The National Rifle Association's (NRA) board of directors voted to re-elect Wayne LaPierre as its CEO at the group's annual meeting in Houston on Monday. The convention was organized at a time when many across the country are voicing their frustrations on stricter gun control laws as mass shooting incidents keep rising.
Former Republican Congressman Allen West was defeated in a 54-1 vote against LaPierre as the only board member to vote for him was a Kansas judge, Phil Journey. As per Bloomberg reports, West had plans to fight and eliminate the "corruption, cronyism and nepotism" culture from the organization.
According to the firearm group, the vote was preceded by a "resolution overwhelmingly passed by NRA members" which declares support "past, present and future" for LaPierre. Charles Cotton was re-elected as board president with Willes K. Lee for first vice president and David Coy for vice president.
The CEO has had a controversial run as the NRA's leader since 1991 because the organization has always displayed a firm resistance to stricter gun control laws. In light of the current situation in Uvalde, many republican politicians refused to attend the NRA's annual meeting this year and several gun control supporters also called for cancelling the event, as per Forbes report.
The three-day convention was organized almost 280 miles from the elementary school in Uvalde where the 19 children were massacred and just 10 days after the Buffalo market shootings.
LaPierre has previously been criticized heavily for his comments on the 2012 Sandy Hook Elementary School shooting, where he said "the only thing that stops a bad guy with a gun is a good guy with a gun."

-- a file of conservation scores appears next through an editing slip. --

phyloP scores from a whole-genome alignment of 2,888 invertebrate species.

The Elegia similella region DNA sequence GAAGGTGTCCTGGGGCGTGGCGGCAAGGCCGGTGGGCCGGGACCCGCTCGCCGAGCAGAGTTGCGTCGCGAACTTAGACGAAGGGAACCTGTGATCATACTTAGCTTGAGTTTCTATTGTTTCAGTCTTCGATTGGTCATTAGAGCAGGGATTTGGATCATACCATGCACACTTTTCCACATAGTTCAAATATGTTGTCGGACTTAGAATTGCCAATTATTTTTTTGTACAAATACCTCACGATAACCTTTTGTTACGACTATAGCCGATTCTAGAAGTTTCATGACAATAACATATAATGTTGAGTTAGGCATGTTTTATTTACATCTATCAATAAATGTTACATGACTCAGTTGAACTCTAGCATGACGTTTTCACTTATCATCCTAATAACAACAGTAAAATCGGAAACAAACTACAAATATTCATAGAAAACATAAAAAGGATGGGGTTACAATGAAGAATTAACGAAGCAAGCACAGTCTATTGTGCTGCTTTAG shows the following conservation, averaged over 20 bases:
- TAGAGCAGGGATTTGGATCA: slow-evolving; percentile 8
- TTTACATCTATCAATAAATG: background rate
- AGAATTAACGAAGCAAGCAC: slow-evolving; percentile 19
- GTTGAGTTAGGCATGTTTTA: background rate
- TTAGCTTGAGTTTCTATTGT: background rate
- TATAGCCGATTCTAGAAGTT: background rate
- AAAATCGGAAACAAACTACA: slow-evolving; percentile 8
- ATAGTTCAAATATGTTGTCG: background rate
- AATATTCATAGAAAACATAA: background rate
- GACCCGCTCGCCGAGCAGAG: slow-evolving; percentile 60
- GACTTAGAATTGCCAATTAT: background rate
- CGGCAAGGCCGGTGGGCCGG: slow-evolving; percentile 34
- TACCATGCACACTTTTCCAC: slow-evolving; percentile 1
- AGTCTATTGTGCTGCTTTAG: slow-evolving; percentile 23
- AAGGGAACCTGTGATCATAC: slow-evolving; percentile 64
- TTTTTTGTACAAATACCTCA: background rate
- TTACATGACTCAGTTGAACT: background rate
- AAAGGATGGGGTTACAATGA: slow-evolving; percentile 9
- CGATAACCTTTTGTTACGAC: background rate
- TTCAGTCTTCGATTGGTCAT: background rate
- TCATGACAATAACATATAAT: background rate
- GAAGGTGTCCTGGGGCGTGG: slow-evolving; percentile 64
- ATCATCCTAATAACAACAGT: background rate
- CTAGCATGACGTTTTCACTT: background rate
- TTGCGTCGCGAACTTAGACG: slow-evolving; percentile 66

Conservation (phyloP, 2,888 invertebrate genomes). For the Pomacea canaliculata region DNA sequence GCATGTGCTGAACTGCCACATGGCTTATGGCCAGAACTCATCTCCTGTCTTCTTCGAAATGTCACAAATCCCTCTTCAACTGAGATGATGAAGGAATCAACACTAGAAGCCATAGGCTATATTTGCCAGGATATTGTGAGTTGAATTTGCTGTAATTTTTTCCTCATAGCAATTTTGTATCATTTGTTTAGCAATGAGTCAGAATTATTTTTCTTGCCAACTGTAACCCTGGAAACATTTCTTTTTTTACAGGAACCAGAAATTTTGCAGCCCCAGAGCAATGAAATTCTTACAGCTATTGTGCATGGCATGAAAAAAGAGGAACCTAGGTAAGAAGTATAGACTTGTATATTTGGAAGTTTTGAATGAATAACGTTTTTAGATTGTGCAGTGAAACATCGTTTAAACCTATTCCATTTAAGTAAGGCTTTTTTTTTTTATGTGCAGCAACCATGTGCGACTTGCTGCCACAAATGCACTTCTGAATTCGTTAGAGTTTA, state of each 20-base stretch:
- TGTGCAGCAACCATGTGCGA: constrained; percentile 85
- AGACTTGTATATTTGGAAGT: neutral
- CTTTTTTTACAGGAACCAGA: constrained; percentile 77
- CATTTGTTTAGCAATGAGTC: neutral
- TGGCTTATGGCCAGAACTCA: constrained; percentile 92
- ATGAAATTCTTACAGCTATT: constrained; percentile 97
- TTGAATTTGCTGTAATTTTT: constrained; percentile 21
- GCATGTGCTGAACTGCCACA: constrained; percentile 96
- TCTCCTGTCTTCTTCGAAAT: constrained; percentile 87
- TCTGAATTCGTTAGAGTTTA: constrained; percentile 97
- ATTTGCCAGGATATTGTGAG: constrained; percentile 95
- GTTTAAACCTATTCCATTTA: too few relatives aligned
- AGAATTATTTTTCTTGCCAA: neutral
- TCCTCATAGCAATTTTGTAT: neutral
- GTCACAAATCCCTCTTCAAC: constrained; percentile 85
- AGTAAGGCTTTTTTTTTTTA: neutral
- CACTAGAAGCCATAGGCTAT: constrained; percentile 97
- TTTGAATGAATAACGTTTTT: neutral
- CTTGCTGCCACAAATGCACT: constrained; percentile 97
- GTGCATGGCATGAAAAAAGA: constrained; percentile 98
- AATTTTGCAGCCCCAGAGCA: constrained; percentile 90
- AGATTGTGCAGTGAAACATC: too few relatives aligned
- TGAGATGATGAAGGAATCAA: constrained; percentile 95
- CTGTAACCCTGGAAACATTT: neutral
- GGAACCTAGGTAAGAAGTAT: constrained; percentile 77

He was also involved in financial misconduct with other NRA executives for overspending to fund their lavish lifestyles. A New York Attorney General Letitia James sued to disband the organization in 2020 on the same misconduct charges which included, a trip to the Bahamas, safaris in Africa, and expensive gifts to name a few, NY Post reported.
Unfortunately, her claim was dismissed by the Manhattan Supreme Court with suggestions of reforming the organization. "The complaint does not allege the type of public harm that is the legal linchpin for imposing 'corporate death penalty'," the decision read.
To save their own skin, the organization had pinned the blame onto Ackerman McQueen, an ad agency for billing disputes and other 'improprieties' with a series of lawsuits that was settled earlier this year.
The NRA had also attempted to declare bankruptcy last year so as to reincorporate in Texas instead of New York, but the case was dismissed as James argued it was a calculated decision of the NRA executives to avoid her office's lawsuit, as 14 of her claims had received green light from New York's jurisdiction.